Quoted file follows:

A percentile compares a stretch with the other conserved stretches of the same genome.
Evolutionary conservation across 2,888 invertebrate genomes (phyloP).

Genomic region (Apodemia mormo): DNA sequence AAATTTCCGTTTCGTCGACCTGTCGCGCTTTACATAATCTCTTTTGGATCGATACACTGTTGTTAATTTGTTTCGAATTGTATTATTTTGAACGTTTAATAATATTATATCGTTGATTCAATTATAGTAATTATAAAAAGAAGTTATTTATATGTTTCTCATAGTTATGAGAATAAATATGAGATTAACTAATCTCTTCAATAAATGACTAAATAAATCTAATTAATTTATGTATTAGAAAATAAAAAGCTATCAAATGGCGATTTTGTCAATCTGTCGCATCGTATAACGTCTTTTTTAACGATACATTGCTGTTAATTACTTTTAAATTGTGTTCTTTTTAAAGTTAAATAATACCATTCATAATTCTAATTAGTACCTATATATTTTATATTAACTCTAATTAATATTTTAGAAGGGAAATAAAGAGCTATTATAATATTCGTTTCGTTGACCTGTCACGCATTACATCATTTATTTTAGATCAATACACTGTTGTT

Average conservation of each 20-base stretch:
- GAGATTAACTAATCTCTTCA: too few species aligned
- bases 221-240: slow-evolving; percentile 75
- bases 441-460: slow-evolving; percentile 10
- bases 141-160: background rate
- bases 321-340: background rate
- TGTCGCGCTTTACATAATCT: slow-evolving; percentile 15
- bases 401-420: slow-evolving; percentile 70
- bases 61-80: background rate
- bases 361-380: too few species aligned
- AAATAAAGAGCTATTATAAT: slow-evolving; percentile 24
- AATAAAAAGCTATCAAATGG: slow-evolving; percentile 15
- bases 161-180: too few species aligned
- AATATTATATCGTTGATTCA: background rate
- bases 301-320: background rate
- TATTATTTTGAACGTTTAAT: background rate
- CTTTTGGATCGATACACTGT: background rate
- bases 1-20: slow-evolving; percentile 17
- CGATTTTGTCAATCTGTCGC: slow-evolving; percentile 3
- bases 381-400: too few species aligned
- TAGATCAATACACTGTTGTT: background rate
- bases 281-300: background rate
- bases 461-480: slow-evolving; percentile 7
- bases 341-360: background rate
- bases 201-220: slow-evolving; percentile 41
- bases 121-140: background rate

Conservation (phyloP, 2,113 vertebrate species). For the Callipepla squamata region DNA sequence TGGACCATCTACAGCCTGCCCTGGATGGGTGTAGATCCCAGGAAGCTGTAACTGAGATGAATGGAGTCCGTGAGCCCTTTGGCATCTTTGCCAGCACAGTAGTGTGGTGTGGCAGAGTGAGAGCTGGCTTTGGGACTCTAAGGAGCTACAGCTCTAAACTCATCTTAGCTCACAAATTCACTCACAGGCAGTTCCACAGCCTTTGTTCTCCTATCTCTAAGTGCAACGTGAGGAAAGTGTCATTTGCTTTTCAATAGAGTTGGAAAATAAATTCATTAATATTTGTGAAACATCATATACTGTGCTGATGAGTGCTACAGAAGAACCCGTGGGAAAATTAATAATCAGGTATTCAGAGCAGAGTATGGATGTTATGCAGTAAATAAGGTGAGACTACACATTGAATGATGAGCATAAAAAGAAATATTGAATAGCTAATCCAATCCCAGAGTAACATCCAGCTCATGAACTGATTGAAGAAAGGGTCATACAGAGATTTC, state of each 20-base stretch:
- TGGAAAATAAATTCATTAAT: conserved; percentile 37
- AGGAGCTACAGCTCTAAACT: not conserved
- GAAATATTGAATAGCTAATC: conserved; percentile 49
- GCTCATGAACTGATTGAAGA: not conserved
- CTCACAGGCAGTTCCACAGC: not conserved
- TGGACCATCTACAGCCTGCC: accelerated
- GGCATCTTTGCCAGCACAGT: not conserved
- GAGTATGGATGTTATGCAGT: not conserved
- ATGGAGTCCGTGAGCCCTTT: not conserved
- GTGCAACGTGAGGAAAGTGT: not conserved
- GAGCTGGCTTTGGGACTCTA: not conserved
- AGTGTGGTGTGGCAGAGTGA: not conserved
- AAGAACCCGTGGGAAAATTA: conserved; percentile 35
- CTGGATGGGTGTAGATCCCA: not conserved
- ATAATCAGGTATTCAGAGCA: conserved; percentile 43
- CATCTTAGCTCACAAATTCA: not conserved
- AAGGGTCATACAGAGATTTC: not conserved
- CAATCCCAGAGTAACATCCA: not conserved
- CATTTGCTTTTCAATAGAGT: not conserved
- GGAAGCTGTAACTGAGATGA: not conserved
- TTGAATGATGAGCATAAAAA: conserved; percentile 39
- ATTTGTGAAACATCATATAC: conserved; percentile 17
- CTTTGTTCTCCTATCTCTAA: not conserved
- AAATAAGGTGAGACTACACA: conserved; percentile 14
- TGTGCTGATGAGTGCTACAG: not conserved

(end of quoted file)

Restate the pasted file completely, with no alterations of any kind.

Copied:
A percentile compares a stretch with the other conserved stretches of the same genome.
Evolutionary conservation across 2,888 invertebrate genomes (phyloP).

Genomic region (Apodemia mormo): DNA sequence AAATTTCCGTTTCGTCGACCTGTCGCGCTTTACATAATCTCTTTTGGATCGATACACTGTTGTTAATTTGTTTCGAATTGTATTATTTTGAACGTTTAATAATATTATATCGTTGATTCAATTATAGTAATTATAAAAAGAAGTTATTTATATGTTTCTCATAGTTATGAGAATAAATATGAGATTAACTAATCTCTTCAATAAATGACTAAATAAATCTAATTAATTTATGTATTAGAAAATAAAAAGCTATCAAATGGCGATTTTGTCAATCTGTCGCATCGTATAACGTCTTTTTTAACGATACATTGCTGTTAATTACTTTTAAATTGTGTTCTTTTTAAAGTTAAATAATACCATTCATAATTCTAATTAGTACCTATATATTTTATATTAACTCTAATTAATATTTTAGAAGGGAAATAAAGAGCTATTATAATATTCGTTTCGTTGACCTGTCACGCATTACATCATTTATTTTAGATCAATACACTGTTGTT

Average conservation of each 20-base stretch:
- GAGATTAACTAATCTCTTCA: too few species aligned
- bases 221-240: slow-evolving; percentile 75
- bases 441-460: slow-evolving; percentile 10
- bases 141-160: background rate
- bases 321-340: background rate
- TGTCGCGCTTTACATAATCT: slow-evolving; percentile 15
- bases 401-420: slow-evolving; percentile 70
- bases 61-80: background rate
- bases 361-380: too few species aligned
- AAATAAAGAGCTATTATAAT: slow-evolving; percentile 24
- AATAAAAAGCTATCAAATGG: slow-evolving; percentile 15
- bases 161-180: too few species aligned
- AATATTATATCGTTGATTCA: background rate
- bases 301-320: background rate
- TATTATTTTGAACGTTTAAT: background rate
- CTTTTGGATCGATACACTGT: background rate
- bases 1-20: slow-evolving; percentile 17
- CGATTTTGTCAATCTGTCGC: slow-evolving; percentile 3
- bases 381-400: too few species aligned
- TAGATCAATACACTGTTGTT: background rate
- bases 281-300: background rate
- bases 461-480: slow-evolving; percentile 7
- bases 341-360: background rate
- bases 201-220: slow-evolving; percentile 41
- bases 121-140: background rate

Conservation (phyloP, 2,113 vertebrate species). For the Callipepla squamata region DNA sequence TGGACCATCTACAGCCTGCCCTGGATGGGTGTAGATCCCAGGAAGCTGTAACTGAGATGAATGGAGTCCGTGAGCCCTTTGGCATCTTTGCCAGCACAGTAGTGTGGTGTGGCAGAGTGAGAGCTGGCTTTGGGACTCTAAGGAGCTACAGCTCTAAACTCATCTTAGCTCACAAATTCACTCACAGGCAGTTCCACAGCCTTTGTTCTCCTATCTCTAAGTGCAACGTGAGGAAAGTGTCATTTGCTTTTCAATAGAGTTGGAAAATAAATTCATTAATATTTGTGAAACATCATATACTGTGCTGATGAGTGCTACAGAAGAACCCGTGGGAAAATTAATAATCAGGTATTCAGAGCAGAGTATGGATGTTATGCAGTAAATAAGGTGAGACTACACATTGAATGATGAGCATAAAAAGAAATATTGAATAGCTAATCCAATCCCAGAGTAACATCCAGCTCATGAACTGATTGAAGAAAGGGTCATACAGAGATTTC, state of each 20-base stretch:
- TGGAAAATAAATTCATTAAT: conserved; percentile 37
- AGGAGCTACAGCTCTAAACT: not conserved
- GAAATATTGAATAGCTAATC: conserved; percentile 49
- GCTCATGAACTGATTGAAGA: not conserved
- CTCACAGGCAGTTCCACAGC: not conserved
- TGGACCATCTACAGCCTGCC: accelerated
- GGCATCTTTGCCAGCACAGT: not conserved
- GAGTATGGATGTTATGCAGT: not conserved
- ATGGAGTCCGTGAGCCCTTT: not conserved
- GTGCAACGTGAGGAAAGTGT: not conserved
- GAGCTGGCTTTGGGACTCTA: not conserved
- AGTGTGGTGTGGCAGAGTGA: not conserved
- AAGAACCCGTGGGAAAATTA: conserved; percentile 35
- CTGGATGGGTGTAGATCCCA: not conserved
- ATAATCAGGTATTCAGAGCA: conserved; percentile 43
- CATCTTAGCTCACAAATTCA: not conserved
- AAGGGTCATACAGAGATTTC: not conserved
- CAATCCCAGAGTAACATCCA: not conserved
- CATTTGCTTTTCAATAGAGT: not conserved
- GGAAGCTGTAACTGAGATGA: not conserved
- TTGAATGATGAGCATAAAAA: conserved; percentile 39
- ATTTGTGAAACATCATATAC: conserved; percentile 17
- CTTTGTTCTCCTATCTCTAA: not conserved
- AAATAAGGTGAGACTACACA: conserved; percentile 14
- TGTGCTGATGAGTGCTACAG: not conserved